According to SF police inspector Ron Roth, 75 percent of their contentswas non-public information illegally obtained from government agencies.

After indicating that the ADL would be charged with violating the California’sBusiness and Profession’s code, SF District Attorney Arlo Smith did an extraordinarything. He made available to the public, merely for the copying costs, some700 pages of documents incriminating the ADL in a nation-wide intelligencegathering operation run out of New York by Suall. One of the significantparts of that report was Bullock’s admission that he was paid by a SouthAfrican intelligence agent to spy on anti-apartheid activists (which hewas already doing for the ADL.) He had reported on a visit to Californiaby the ANC’s Chris Hani, ten days before the man expected by many to succeedNelson Mandela, returned home to be brutally murdered.

The ADL attempted to portray Bullock as a free-lance investigator, butno one was convinced, because since 1954 Bullock had been paid through acutout, an ADL lawyer in Beverly Hills. After his exposure, Bullock wasput directly on the ADL’s payroll. ADL’s position on the ANC was identicalto that of the South African government – they considered it to be a “terrorist”,”communist” organization. At the time, Israel was furnishing armsto maintain the apartheid regime in power.

In 1994, Smith announced that he would not prosecute either the ADL orBullock since it would be “expensive and time-consuming both to theSFDA and the defendants,” a curious judgement considering the overwhelmingevidence in his possession.

In its settlement with the city, the ADL, admitted no wrongdoing, agreedto restrain their operatives from seeking non-public data on ADL’s enemiesfrom government agencies and, putting a happy face on the story, promisedto create a $25,000 Hate Crimes Fund and another $25,000 for a public schoolcourse.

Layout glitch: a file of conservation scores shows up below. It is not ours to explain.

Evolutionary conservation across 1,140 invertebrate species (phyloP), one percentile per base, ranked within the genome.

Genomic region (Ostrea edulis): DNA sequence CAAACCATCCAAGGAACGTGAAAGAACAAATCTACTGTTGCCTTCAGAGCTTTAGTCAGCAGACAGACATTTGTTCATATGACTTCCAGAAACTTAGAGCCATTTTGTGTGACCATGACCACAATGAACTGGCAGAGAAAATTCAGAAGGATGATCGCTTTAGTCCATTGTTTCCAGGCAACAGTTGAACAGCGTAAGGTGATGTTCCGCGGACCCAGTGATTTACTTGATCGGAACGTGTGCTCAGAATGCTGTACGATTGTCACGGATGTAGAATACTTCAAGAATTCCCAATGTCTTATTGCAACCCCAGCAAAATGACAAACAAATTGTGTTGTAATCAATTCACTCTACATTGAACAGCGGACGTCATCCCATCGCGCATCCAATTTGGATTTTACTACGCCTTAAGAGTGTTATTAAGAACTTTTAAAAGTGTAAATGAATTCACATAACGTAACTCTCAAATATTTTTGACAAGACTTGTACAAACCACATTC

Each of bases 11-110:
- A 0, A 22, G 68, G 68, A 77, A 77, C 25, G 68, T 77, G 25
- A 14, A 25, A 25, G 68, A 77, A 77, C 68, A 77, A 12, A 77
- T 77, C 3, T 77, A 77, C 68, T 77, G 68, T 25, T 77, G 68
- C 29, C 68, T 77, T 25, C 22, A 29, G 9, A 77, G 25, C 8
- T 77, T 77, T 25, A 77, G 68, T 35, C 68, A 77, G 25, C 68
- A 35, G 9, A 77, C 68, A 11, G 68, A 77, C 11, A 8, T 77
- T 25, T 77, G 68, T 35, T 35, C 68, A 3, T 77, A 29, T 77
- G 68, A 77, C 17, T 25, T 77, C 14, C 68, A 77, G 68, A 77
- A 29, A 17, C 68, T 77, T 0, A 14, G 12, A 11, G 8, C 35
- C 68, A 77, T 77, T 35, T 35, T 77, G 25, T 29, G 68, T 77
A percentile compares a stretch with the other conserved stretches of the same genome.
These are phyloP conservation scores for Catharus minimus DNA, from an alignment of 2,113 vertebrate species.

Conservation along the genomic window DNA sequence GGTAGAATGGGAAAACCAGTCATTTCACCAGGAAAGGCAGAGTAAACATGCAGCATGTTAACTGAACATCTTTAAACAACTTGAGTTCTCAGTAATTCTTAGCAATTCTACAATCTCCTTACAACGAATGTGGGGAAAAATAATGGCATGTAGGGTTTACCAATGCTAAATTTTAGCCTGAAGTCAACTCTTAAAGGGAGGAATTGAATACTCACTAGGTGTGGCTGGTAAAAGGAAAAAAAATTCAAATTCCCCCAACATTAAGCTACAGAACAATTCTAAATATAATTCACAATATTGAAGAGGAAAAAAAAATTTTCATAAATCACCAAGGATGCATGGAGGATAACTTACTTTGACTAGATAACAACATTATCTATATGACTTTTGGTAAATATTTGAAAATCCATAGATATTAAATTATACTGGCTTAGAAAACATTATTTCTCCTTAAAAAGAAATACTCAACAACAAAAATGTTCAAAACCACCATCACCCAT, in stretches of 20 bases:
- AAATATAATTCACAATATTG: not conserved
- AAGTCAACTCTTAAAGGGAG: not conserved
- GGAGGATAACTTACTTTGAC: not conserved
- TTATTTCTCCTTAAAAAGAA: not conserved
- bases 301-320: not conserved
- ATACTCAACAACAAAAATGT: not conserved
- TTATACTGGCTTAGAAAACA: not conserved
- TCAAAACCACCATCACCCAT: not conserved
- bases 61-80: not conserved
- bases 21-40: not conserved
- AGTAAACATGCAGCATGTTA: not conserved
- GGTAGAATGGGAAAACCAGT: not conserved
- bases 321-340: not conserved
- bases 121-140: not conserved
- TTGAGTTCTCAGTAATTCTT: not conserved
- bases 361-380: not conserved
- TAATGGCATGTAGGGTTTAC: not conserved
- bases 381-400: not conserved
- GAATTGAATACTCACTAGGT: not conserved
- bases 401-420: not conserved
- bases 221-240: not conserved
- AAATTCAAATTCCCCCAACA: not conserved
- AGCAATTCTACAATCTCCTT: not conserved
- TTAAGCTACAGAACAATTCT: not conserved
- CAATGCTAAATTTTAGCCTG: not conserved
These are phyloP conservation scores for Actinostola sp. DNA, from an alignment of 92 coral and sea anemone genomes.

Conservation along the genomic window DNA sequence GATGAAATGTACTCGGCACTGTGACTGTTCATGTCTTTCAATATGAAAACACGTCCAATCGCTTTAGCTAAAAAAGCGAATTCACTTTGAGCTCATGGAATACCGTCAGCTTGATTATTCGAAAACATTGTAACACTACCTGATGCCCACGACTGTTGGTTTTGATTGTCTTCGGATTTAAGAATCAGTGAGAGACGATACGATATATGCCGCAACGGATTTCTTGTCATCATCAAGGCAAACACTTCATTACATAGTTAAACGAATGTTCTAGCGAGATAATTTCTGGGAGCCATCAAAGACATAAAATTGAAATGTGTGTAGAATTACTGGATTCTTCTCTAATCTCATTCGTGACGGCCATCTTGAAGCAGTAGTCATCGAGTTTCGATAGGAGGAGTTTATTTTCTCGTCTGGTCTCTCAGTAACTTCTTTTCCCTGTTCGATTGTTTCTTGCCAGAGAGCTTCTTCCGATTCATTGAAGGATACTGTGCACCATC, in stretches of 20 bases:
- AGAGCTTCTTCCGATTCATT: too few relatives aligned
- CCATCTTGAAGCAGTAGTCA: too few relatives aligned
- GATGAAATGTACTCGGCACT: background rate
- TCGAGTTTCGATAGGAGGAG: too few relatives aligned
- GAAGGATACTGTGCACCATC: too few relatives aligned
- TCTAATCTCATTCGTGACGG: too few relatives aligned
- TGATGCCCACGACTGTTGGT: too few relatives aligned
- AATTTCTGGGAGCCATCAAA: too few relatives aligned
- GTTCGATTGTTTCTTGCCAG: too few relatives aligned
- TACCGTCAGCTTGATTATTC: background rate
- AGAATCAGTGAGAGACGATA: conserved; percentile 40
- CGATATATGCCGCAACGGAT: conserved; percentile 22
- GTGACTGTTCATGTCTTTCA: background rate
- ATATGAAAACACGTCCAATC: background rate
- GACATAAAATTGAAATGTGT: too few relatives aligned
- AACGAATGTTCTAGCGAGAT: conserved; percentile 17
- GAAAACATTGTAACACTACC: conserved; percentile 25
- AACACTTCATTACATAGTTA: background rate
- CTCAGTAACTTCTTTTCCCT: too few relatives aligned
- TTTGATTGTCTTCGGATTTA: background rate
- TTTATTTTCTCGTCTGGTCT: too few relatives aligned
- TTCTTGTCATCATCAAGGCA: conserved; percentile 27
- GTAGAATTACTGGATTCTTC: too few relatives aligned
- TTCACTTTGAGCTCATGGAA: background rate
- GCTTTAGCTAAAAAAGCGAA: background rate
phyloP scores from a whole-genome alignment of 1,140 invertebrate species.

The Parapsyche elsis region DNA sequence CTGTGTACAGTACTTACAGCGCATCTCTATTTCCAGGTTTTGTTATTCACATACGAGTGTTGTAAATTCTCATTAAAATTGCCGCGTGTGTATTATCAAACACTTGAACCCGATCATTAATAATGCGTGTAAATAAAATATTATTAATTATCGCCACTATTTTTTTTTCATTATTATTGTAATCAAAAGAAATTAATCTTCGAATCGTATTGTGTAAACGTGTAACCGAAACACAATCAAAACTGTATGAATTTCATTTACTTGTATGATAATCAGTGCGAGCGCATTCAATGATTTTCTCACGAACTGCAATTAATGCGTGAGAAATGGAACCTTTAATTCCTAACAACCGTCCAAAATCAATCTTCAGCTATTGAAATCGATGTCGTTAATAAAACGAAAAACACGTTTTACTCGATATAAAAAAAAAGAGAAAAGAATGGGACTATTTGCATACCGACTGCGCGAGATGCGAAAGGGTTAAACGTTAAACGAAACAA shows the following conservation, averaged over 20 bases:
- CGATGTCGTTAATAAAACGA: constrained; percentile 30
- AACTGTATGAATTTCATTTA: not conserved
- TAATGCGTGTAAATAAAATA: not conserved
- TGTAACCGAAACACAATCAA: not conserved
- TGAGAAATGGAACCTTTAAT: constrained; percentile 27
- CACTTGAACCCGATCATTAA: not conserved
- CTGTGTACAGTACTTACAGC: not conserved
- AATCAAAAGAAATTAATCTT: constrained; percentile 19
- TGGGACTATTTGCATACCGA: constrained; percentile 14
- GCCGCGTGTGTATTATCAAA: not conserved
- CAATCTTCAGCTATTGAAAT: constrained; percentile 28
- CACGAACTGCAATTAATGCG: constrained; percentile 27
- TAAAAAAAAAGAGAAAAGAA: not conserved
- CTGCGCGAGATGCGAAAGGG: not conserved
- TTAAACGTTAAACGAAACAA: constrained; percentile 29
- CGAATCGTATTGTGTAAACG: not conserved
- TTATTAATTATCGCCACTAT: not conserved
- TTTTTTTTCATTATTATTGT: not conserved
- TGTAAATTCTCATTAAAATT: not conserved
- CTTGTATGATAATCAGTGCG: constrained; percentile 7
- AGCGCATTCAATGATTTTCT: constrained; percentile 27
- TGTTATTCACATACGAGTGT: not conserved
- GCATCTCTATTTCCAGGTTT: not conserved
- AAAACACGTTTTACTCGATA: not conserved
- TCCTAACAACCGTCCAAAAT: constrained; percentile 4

Another class-action case filed by the American-Arab Anti-DiscriminationCommittee and other spied-upon groups such as CISPES, the Bay Area Anti-ApartheidNetwork and the National Lawyers Guild, was settled in 1996, also underconditions favorable to the ADL, but without the approval of some of thesuing groups.

In that instance, again without admitting wrongdoing or opening its files,the ADL agreed: to remove questionably obtained information from its files;that it would not seek non-public information on individuals from governmentemployees and would pay $25,000 to a fund to improve relations among Jews,blacks and other minorities. A similar deal was offered to McCloskey’s plaintiffsbut they turned it down since it would let the ADL off the hook and allowits secrets to be kept intact.

Both sides will be back in Judge Saldamando’s court in March to heara new discovery motion from McCloskey and probably to set a trial date,something the ADL has been trying to avoid, given the embarrassment thatwould inevitably ensue, whatever the outcome. Its latest ploy has been toask the judge for a summary judgement, in other words, dismissal of thecase, something he is unlikely to do.

The deaths of veteran journalists Colin Edwards and George Green reducedthe number of plaintiffs by two and subsequently four others, whose politicalactivities were relatively limited, were dropped from the case. McCloskey,himself a victim of ADL attacks and whose wife Helen is one of the plaintiffs,is pursuing the case pro bono. Typically he is faced in court by four orfive lawyers for the ADL. Contributions for the plaintiffs may be sent toPaul N. McCloskey, Jr. Atty., 333 Bradford St., Redwood City, CA 94063 (Formore information see: http://www.adlwatch.orgor e-mail at melblcome@igc.com.) CP